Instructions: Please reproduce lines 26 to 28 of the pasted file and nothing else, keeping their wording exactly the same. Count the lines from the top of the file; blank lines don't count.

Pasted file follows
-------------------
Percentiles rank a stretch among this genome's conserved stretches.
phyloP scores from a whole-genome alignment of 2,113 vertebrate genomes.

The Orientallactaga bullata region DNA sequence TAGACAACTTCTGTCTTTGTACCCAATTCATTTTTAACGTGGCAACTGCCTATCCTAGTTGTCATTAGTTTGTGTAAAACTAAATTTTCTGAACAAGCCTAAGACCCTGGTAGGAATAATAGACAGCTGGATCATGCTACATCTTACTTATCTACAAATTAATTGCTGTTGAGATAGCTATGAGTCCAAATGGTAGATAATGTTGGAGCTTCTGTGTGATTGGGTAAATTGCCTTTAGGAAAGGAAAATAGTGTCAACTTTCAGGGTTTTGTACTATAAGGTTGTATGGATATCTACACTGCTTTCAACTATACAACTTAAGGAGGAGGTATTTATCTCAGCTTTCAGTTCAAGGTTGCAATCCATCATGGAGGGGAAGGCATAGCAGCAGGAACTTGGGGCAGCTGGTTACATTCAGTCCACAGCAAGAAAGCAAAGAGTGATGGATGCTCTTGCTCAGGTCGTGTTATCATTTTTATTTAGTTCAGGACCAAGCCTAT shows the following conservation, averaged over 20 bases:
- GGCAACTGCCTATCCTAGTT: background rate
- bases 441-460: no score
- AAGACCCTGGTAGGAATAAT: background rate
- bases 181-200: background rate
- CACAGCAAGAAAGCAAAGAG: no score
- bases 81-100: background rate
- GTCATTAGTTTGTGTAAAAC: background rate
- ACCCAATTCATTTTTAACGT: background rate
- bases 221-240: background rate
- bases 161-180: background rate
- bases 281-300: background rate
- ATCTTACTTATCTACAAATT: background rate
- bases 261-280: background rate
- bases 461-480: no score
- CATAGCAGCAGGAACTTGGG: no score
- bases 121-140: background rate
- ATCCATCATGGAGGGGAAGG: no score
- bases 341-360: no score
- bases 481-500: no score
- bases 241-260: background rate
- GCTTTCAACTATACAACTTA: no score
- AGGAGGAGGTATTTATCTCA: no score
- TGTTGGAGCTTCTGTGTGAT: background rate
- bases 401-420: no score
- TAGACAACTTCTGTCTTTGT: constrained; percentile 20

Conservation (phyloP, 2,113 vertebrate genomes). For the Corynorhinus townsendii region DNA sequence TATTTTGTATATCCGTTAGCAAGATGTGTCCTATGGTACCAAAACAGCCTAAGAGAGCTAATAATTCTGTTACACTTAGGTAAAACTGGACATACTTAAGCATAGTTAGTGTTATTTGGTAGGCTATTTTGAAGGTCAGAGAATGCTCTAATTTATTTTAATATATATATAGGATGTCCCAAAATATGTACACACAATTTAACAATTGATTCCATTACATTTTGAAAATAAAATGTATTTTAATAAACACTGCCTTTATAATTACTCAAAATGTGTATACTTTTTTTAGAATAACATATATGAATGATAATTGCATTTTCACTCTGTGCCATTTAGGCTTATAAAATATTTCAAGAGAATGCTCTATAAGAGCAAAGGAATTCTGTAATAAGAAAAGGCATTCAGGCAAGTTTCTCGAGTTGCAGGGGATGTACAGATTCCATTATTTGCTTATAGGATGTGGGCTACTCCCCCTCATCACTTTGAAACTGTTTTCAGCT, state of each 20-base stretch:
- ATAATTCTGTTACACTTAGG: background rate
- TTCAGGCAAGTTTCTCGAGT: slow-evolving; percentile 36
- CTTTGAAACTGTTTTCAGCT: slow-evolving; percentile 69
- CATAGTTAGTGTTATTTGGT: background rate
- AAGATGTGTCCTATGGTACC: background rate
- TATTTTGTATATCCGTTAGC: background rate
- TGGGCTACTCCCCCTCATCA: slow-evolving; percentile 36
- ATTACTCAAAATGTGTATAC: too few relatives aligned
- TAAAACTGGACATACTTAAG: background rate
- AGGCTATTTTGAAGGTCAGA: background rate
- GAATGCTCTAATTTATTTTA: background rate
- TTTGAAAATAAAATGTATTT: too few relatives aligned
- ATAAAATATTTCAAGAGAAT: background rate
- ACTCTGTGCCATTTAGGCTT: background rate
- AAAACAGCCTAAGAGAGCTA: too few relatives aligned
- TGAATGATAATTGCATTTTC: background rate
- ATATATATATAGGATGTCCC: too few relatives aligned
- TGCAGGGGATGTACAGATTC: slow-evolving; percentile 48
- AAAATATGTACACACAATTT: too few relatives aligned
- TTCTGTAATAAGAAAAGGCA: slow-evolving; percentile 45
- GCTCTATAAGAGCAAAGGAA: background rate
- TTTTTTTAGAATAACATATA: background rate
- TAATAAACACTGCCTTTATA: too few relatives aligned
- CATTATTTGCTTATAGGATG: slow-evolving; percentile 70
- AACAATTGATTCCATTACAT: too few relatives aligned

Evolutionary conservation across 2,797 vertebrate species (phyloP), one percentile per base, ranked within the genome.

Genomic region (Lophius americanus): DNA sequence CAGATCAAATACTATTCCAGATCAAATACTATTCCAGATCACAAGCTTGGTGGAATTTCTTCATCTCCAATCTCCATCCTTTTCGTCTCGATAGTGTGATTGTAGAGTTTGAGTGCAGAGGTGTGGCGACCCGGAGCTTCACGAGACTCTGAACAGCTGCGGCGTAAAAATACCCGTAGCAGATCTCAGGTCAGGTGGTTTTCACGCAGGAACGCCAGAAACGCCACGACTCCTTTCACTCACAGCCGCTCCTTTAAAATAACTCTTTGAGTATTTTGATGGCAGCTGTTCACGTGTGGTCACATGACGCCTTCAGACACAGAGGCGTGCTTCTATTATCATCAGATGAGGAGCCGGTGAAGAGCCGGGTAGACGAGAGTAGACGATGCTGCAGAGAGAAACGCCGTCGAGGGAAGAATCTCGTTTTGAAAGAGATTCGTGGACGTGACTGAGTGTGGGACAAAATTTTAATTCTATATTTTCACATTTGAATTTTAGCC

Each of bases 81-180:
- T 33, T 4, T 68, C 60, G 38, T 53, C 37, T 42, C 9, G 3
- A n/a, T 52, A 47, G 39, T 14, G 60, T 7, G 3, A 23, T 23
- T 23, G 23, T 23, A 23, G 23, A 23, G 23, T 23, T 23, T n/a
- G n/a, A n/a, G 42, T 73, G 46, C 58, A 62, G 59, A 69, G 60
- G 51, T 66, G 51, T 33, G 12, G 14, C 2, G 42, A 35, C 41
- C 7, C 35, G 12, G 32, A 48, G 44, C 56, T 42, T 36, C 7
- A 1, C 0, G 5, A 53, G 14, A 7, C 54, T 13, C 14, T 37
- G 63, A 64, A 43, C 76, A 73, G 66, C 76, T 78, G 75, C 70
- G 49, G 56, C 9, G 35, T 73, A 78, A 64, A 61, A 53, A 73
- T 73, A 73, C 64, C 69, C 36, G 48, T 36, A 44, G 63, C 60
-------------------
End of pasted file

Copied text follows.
- TGTTGGAGCTTCTGTGTGAT: background rate
- bases 401-420: no score
- TAGACAACTTCTGTCTTTGT: constrained; percentile 20